Hinduism is a religion that does not involve worshipping just one god. It’s so amazingly beautiful to dedicate your time and energy in worshipping each of those gods, but that comes at a price these days. People worship one god, but that comes at a price of disgracing other. We try to please Lord Ganesha on Ganesh Chaturthi, Goddess Durga on Durga Puja but the price for that is paid by our environment.
In the past decades, the idol of Shree Ganesh was made of clay; however, with the advent of new materials like Plaster of Paris (PoP), plastic, cement, paper, etc. the idol does not dissolve completely in the water after the immersion. The good news is that a large number of devotees have started to celebrate it in an eco-friendly manner by using clays for making idols. However, it still leaves out a large population that remains wary of the environmental harms they cause. This in turn has, over the last few years, has led to the severe damage of the ecological balance of these cities.
Being a responsible citizen of the country, We should take a foot step forward in making sure that we celebrate these with festive without harming our environment any bit. We have listed down a list of harmful materials and how it impacts the environment.
Harmful materials and how it impacts the environment!
1. Plaster of Paris (PoP)- It does not easily dissolve in water and also reduces the oxygen level in the water killing fish and other aquatic organisms.
2. Paints used for decoration- It contains heavy metals like mercury, chromium and lead which in turn affect the water used for drinking from the river where the idols are immersed.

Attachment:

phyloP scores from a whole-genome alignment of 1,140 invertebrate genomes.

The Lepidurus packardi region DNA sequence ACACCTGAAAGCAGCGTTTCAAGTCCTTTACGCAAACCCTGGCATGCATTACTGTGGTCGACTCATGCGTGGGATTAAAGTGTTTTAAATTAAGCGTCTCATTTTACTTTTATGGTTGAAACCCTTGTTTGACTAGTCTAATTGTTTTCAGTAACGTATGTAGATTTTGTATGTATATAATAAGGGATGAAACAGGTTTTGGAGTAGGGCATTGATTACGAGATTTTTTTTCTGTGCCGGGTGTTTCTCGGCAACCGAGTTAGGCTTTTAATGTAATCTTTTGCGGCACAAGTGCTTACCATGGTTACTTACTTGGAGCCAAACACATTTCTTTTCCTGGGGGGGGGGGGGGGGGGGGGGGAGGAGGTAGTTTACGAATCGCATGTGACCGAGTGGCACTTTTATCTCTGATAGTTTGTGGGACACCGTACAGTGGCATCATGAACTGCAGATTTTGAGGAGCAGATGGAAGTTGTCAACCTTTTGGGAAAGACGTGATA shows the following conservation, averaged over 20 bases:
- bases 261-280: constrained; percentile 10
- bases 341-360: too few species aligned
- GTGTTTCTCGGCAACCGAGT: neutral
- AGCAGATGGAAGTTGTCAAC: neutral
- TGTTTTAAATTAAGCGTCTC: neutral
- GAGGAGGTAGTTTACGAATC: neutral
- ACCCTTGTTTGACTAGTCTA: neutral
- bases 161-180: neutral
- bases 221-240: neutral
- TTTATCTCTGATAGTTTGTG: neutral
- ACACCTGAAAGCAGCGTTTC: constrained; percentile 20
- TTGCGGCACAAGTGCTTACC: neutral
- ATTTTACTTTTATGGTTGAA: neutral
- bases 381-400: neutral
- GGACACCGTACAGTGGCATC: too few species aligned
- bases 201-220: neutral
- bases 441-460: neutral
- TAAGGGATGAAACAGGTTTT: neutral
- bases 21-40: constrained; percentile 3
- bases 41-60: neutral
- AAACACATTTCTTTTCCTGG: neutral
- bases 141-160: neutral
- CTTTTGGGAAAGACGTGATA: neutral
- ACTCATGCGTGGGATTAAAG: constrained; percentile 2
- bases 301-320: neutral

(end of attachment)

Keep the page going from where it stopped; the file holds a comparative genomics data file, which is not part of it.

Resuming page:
3. Idols of Plastic or Cement- They so not dissolve in water making it polluted and unhealthy for consumption or aquatic life.
4. Loud Music- This is the most common thing we witness around pandals or celebration zone. This leads to noise pollution and health problems to animals who cannot tolerate loud sound.
The purpose of celebrating Shree Ganesh Chaturthi is to express our gratitude toLord Ganesh. Instead, many people celebrate this festival just as a family custom or as a social event. The immersion of incorrectly made idols does not serve the purpose, rather it adds to the environmental pollution.
Here are the things you should do for eco-friendly Ganesh Chaturthi!
1. You should avoid using chemical paints containing harmful colours and dyes. Instead use natural colours such as turmeric, gheru, multani mitti, etc. for idols.
2. You can use biodegradable items like plain paper or colored paper for decorations instead of thermocols.
3. You can remove flowers, garlands, clothes, plastic and other decoration items before immersing the idols in river or sea. Distribute food items like coconuts and fruits to the poor.
4. Make a compost of all the biodegradable items including flowers, etc. which can be mixed with the soil later for harvesting new crops or flowers.